Crazy Horse Then and Now

Posted: Thursday, June 5, 2008 at 12:00 am
By: Doug Lund
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Stop touching me.You stop touching me. I’m not. You are too. (pinch) Ouch! (pinch back) Stop it Dumbo ears. Make me.. upside down ears. (shove, pinch, hit..wailing cry)
That’s usually when my red faced Dad would hit the brakes, pull our 1953 Mercury over to the side of the road turn around to my older brother and me in the back seat and, with a lit Camel still in his lips and smoke coming out of his normal shaped ears, he would yell something like xxxdammit you boys that’s enough. I’ve had it with the both of ya. If I hear one more peep out of either of you I’m going to drop you off right here in the middle of the Black Hills and I don’t mean maybe. After he turned around and we were rolling again, my brother would look at me, make a face then smile and inch his forefinger and thumb toward my leg again.
My spot in the car on our annual vacation was usually behind the old man. I spent the entire time watching his eyes in the rear view mirror scanning back and forth checking..not only for traffic out the back window.. but also for any clandestine activity coming from the back seat.Our little brother usually was sandwiched between Dad and Mom up front. He had the best spot, though, because he was still small enough to stand-up in the seat and look around. Then when he got tired, he’d lay his head down on Mom’s lap.
Even though mom knew how to drive and drove lots of places when we were home, on these two week summertime sojourns, Dad was the exclusive wheel man.  He would spend months planning our trips..sitting at the dining room table pouring over road maps deciding on which routes to take, the best places to see and the most economical places to stay. I remember the quiet conversations between Mom and Dad when discussing how in the world they were going to afford to go this year and then working out a budget to somehow make it happen. 
It’s easy to remember where we went because dad always had the movie camera along to record our adventures on film.For some reason, though, he didn’t take any pictures of the Crazy Horse carving in the Black Hills when we stopped there one summer in the 50’s.  We were returning from a swim in the steamy waters of Evan’s Plunge in Hot Springs when a little north of Custer we spotted  a homemade sign pointing to Crazy Horse Memorial. We followed the arrows along a dirt road for a half mile or so where we were met by an interesting looking young woman with  long braided hair rolled up into a bun on top of her head.We paid her two dollars, parked the car and walked over to a designated area where she met us in front of a beautiful white statue of an Indian on horseback pointing his arm toward the east. In the background a mile or so away was a huge mountain of granite which, the woman said, is being transformed into the world’s largest carving by her husband. “It will look just like this statue when it’s done,” she said.  “I don’t see anything but rock,” I blurted out. “You’ll have to use your imagination for awhile,” she said pointing out some areas on the mountain that had been blasted away by dynamite. “How long?” one of us asked. “Oh, perhaps fifty years..maybe a hundred. We just don’t know. Korczak is doing all the work himself.  It will be done someday by someone,” she said.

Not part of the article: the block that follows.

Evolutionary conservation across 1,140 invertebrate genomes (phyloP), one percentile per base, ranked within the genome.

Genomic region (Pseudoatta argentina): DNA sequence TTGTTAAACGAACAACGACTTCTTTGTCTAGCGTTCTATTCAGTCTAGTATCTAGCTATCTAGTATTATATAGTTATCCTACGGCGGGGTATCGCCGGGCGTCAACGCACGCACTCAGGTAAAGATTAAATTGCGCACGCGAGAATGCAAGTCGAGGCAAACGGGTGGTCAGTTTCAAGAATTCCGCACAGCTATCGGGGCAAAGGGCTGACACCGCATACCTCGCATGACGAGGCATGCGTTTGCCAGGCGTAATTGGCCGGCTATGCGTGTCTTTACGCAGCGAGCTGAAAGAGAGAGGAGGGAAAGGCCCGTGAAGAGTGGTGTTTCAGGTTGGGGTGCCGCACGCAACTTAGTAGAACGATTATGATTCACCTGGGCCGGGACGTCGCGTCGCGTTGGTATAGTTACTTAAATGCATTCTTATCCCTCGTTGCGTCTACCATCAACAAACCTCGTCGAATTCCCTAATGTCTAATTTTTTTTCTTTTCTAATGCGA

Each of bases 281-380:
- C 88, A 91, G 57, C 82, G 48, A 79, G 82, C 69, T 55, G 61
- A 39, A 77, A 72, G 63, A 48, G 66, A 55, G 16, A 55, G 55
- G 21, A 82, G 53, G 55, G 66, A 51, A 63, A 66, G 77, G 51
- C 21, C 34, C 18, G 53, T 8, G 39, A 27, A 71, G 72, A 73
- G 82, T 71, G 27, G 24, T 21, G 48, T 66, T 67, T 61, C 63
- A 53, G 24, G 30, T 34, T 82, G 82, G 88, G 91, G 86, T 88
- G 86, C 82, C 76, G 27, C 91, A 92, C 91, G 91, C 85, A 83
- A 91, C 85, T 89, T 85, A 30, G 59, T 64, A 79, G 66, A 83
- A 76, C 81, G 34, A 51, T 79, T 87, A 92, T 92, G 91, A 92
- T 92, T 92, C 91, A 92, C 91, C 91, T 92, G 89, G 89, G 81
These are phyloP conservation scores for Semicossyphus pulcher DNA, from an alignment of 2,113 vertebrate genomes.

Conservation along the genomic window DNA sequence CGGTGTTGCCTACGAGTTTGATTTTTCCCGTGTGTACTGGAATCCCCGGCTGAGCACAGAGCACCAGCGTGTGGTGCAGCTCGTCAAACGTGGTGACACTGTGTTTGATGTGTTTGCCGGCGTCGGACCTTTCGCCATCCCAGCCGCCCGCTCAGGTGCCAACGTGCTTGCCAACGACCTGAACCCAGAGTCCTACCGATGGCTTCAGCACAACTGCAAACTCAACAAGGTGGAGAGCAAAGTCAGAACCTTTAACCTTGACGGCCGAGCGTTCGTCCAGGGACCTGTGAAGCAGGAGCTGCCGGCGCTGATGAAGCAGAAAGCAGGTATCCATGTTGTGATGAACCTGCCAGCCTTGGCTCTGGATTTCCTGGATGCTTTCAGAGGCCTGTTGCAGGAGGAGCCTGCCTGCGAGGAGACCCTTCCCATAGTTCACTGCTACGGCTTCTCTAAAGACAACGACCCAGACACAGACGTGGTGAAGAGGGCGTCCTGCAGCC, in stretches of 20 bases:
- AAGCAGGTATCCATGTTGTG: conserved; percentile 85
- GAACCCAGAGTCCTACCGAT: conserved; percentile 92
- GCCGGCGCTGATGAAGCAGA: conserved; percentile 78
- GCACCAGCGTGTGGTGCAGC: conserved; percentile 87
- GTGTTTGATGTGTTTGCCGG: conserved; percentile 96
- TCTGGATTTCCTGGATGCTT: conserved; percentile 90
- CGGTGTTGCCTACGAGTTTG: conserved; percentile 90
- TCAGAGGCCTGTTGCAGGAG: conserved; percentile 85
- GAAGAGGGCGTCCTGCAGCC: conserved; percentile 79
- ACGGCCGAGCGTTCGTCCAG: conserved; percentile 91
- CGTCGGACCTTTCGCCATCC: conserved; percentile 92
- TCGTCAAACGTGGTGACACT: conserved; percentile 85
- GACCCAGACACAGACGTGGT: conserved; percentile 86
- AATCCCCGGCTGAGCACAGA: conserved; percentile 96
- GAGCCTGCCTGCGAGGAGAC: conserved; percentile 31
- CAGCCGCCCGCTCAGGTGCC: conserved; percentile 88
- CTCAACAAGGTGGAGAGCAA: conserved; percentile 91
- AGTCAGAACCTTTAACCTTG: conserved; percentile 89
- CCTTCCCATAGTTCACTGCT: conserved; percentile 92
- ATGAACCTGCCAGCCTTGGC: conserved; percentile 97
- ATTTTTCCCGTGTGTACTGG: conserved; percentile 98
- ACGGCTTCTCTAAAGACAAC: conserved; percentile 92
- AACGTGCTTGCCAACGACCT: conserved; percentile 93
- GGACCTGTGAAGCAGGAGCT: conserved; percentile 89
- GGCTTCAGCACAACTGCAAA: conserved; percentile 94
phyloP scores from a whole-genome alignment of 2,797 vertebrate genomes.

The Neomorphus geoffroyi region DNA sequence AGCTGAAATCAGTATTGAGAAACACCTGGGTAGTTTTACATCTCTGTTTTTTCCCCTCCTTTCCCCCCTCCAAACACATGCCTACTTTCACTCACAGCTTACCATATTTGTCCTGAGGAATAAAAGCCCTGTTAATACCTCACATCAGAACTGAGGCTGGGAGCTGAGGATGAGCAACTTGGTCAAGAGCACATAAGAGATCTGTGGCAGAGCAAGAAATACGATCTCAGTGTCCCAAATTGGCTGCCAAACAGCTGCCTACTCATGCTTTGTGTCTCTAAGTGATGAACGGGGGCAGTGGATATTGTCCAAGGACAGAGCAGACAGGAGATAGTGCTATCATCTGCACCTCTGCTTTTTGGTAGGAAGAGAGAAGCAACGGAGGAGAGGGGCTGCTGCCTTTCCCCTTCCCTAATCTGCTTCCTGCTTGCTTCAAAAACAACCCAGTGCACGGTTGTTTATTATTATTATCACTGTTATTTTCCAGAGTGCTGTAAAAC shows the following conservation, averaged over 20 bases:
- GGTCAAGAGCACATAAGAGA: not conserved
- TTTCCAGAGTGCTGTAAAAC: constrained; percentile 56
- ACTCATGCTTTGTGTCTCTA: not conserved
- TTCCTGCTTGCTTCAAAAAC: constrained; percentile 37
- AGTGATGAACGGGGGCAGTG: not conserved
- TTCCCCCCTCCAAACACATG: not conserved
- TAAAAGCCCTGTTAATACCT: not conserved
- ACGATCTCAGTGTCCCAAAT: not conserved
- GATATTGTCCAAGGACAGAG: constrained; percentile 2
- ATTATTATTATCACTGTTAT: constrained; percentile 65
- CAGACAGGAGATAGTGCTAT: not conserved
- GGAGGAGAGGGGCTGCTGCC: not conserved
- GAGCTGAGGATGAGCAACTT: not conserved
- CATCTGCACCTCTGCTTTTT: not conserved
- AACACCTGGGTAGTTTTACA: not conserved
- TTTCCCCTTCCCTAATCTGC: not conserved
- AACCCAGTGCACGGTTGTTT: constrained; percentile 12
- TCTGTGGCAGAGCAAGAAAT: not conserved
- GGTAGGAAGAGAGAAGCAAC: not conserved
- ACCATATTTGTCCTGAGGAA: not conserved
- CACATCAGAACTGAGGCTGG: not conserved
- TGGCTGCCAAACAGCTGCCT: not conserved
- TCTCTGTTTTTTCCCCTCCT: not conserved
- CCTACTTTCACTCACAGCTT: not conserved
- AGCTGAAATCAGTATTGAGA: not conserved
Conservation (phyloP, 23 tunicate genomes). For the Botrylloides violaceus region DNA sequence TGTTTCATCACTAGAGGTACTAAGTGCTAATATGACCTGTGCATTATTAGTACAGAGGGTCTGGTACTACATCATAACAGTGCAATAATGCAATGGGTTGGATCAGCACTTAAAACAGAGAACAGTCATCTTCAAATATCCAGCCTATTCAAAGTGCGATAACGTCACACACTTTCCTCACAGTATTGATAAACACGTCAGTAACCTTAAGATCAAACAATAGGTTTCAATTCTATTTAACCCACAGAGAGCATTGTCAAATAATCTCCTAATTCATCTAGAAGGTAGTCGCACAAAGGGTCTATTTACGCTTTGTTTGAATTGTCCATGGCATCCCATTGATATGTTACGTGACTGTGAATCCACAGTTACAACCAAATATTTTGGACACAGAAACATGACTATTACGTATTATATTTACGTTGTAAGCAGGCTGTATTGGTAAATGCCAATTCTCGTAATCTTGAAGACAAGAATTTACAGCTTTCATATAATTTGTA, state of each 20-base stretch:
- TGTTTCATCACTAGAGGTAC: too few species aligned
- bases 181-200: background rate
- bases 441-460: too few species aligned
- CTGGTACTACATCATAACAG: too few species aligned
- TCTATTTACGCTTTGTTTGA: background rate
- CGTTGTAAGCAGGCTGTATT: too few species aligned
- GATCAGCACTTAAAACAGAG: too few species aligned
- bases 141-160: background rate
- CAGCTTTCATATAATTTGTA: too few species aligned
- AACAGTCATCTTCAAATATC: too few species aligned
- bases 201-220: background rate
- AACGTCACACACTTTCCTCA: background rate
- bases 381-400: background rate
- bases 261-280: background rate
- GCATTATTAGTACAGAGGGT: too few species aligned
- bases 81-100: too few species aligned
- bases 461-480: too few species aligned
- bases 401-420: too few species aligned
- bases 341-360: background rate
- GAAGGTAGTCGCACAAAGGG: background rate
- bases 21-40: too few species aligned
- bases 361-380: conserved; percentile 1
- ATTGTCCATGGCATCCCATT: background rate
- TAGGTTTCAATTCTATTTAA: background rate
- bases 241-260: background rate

L to R: 1948 Korczak vows to honor Lakota Chief Standing Bear’s request to carve Crazy Horse out of a mountain.  Korczak and Ruth: a family of ten to carry on the work.As I stared at that mountain when I was a kid 50 years ago, I remember thinking..I wonder if I’ll still be alive when Crazy Horse finally emerges from the stone..and how long fifty years seemed.
Now, 60 years after the carving began, and 26 years after her husband’s death, 82 year old  Ruth Ziolkowski is still being asked the same question by tourists and still giving the same answer; “Someday.”Participants in the annual Volksmarch celebrate at the top of the mountain. A few years ago, work on Crazy Horse’s face was completed. Emphasis is now on the horse’s head.Our son, James visited Crazy Horse last week and got a picture of the blasting.

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